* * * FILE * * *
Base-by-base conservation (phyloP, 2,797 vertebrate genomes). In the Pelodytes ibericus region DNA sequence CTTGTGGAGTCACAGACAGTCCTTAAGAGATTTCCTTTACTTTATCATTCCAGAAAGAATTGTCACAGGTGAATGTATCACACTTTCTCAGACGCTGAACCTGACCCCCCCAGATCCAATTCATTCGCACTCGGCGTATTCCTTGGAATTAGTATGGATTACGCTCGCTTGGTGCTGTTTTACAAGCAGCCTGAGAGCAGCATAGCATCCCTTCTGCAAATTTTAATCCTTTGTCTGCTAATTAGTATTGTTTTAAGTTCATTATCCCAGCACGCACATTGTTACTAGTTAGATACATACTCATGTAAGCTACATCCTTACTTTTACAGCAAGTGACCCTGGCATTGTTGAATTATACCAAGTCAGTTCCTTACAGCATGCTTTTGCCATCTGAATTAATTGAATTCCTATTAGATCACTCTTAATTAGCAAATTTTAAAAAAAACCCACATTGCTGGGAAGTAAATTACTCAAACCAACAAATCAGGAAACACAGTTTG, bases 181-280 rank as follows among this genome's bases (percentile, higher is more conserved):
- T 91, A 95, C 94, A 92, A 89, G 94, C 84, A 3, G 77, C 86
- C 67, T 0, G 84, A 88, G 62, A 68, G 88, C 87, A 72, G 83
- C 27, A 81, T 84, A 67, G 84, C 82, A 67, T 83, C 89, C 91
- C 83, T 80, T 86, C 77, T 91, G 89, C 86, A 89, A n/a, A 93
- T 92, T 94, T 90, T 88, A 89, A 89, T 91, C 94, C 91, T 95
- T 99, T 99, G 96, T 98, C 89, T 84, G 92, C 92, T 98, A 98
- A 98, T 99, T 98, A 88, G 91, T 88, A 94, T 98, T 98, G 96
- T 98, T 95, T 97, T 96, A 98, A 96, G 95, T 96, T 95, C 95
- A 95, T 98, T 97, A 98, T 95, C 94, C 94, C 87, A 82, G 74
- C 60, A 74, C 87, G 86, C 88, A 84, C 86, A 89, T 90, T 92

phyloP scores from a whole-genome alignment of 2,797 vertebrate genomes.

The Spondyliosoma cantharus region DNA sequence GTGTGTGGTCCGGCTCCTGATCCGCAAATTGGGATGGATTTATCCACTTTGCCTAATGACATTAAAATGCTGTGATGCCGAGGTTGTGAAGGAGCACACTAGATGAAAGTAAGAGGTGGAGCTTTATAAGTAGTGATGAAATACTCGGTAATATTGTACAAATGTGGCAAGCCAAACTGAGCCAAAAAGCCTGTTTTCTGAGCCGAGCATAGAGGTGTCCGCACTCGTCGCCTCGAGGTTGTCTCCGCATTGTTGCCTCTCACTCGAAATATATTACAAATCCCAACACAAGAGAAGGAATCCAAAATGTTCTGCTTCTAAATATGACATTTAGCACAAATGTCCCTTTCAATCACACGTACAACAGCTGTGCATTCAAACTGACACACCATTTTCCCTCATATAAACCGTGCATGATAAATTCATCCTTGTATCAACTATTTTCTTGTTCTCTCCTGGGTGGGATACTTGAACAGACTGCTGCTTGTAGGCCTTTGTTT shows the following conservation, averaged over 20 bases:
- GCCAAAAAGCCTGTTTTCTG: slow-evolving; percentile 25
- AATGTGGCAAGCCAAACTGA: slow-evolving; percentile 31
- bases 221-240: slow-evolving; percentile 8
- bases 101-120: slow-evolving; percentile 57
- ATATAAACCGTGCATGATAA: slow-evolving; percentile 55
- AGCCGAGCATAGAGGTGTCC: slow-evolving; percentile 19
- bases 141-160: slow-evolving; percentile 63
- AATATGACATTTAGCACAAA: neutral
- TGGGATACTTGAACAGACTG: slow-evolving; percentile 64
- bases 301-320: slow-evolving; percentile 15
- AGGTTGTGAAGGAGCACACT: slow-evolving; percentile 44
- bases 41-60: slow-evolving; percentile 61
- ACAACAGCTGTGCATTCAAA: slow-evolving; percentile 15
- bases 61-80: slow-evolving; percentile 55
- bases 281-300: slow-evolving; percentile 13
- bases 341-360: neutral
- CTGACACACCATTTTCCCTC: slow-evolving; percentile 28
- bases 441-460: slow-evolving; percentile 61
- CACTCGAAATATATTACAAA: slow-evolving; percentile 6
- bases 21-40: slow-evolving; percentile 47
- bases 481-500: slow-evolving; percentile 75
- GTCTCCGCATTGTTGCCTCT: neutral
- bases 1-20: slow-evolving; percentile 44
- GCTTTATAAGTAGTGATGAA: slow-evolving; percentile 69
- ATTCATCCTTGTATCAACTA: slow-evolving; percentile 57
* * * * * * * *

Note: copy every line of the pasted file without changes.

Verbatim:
Base-by-base conservation (phyloP, 2,797 vertebrate genomes). In the Pelodytes ibericus region DNA sequence CTTGTGGAGTCACAGACAGTCCTTAAGAGATTTCCTTTACTTTATCATTCCAGAAAGAATTGTCACAGGTGAATGTATCACACTTTCTCAGACGCTGAACCTGACCCCCCCAGATCCAATTCATTCGCACTCGGCGTATTCCTTGGAATTAGTATGGATTACGCTCGCTTGGTGCTGTTTTACAAGCAGCCTGAGAGCAGCATAGCATCCCTTCTGCAAATTTTAATCCTTTGTCTGCTAATTAGTATTGTTTTAAGTTCATTATCCCAGCACGCACATTGTTACTAGTTAGATACATACTCATGTAAGCTACATCCTTACTTTTACAGCAAGTGACCCTGGCATTGTTGAATTATACCAAGTCAGTTCCTTACAGCATGCTTTTGCCATCTGAATTAATTGAATTCCTATTAGATCACTCTTAATTAGCAAATTTTAAAAAAAACCCACATTGCTGGGAAGTAAATTACTCAAACCAACAAATCAGGAAACACAGTTTG, bases 181-280 rank as follows among this genome's bases (percentile, higher is more conserved):
- T 91, A 95, C 94, A 92, A 89, G 94, C 84, A 3, G 77, C 86
- C 67, T 0, G 84, A 88, G 62, A 68, G 88, C 87, A 72, G 83
- C 27, A 81, T 84, A 67, G 84, C 82, A 67, T 83, C 89, C 91
- C 83, T 80, T 86, C 77, T 91, G 89, C 86, A 89, A n/a, A 93
- T 92, T 94, T 90, T 88, A 89, A 89, T 91, C 94, C 91, T 95
- T 99, T 99, G 96, T 98, C 89, T 84, G 92, C 92, T 98, A 98
- A 98, T 99, T 98, A 88, G 91, T 88, A 94, T 98, T 98, G 96
- T 98, T 95, T 97, T 96, A 98, A 96, G 95, T 96, T 95, C 95
- A 95, T 98, T 97, A 98, T 95, C 94, C 94, C 87, A 82, G 74
- C 60, A 74, C 87, G 86, C 88, A 84, C 86, A 89, T 90, T 92

phyloP scores from a whole-genome alignment of 2,797 vertebrate genomes.

The Spondyliosoma cantharus region DNA sequence GTGTGTGGTCCGGCTCCTGATCCGCAAATTGGGATGGATTTATCCACTTTGCCTAATGACATTAAAATGCTGTGATGCCGAGGTTGTGAAGGAGCACACTAGATGAAAGTAAGAGGTGGAGCTTTATAAGTAGTGATGAAATACTCGGTAATATTGTACAAATGTGGCAAGCCAAACTGAGCCAAAAAGCCTGTTTTCTGAGCCGAGCATAGAGGTGTCCGCACTCGTCGCCTCGAGGTTGTCTCCGCATTGTTGCCTCTCACTCGAAATATATTACAAATCCCAACACAAGAGAAGGAATCCAAAATGTTCTGCTTCTAAATATGACATTTAGCACAAATGTCCCTTTCAATCACACGTACAACAGCTGTGCATTCAAACTGACACACCATTTTCCCTCATATAAACCGTGCATGATAAATTCATCCTTGTATCAACTATTTTCTTGTTCTCTCCTGGGTGGGATACTTGAACAGACTGCTGCTTGTAGGCCTTTGTTT shows the following conservation, averaged over 20 bases:
- GCCAAAAAGCCTGTTTTCTG: slow-evolving; percentile 25
- AATGTGGCAAGCCAAACTGA: slow-evolving; percentile 31
- bases 221-240: slow-evolving; percentile 8
- bases 101-120: slow-evolving; percentile 57
- ATATAAACCGTGCATGATAA: slow-evolving; percentile 55
- AGCCGAGCATAGAGGTGTCC: slow-evolving; percentile 19
- bases 141-160: slow-evolving; percentile 63
- AATATGACATTTAGCACAAA: neutral
- TGGGATACTTGAACAGACTG: slow-evolving; percentile 64
- bases 301-320: slow-evolving; percentile 15
- AGGTTGTGAAGGAGCACACT: slow-evolving; percentile 44
- bases 41-60: slow-evolving; percentile 61
- ACAACAGCTGTGCATTCAAA: slow-evolving; percentile 15
- bases 61-80: slow-evolving; percentile 55
- bases 281-300: slow-evolving; percentile 13
- bases 341-360: neutral
- CTGACACACCATTTTCCCTC: slow-evolving; percentile 28
- bases 441-460: slow-evolving; percentile 61
- CACTCGAAATATATTACAAA: slow-evolving; percentile 6
- bases 21-40: slow-evolving; percentile 47
- bases 481-500: slow-evolving; percentile 75
- GTCTCCGCATTGTTGCCTCT: neutral
- bases 1-20: slow-evolving; percentile 44
- GCTTTATAAGTAGTGATGAA: slow-evolving; percentile 69
- ATTCATCCTTGTATCAACTA: slow-evolving; percentile 57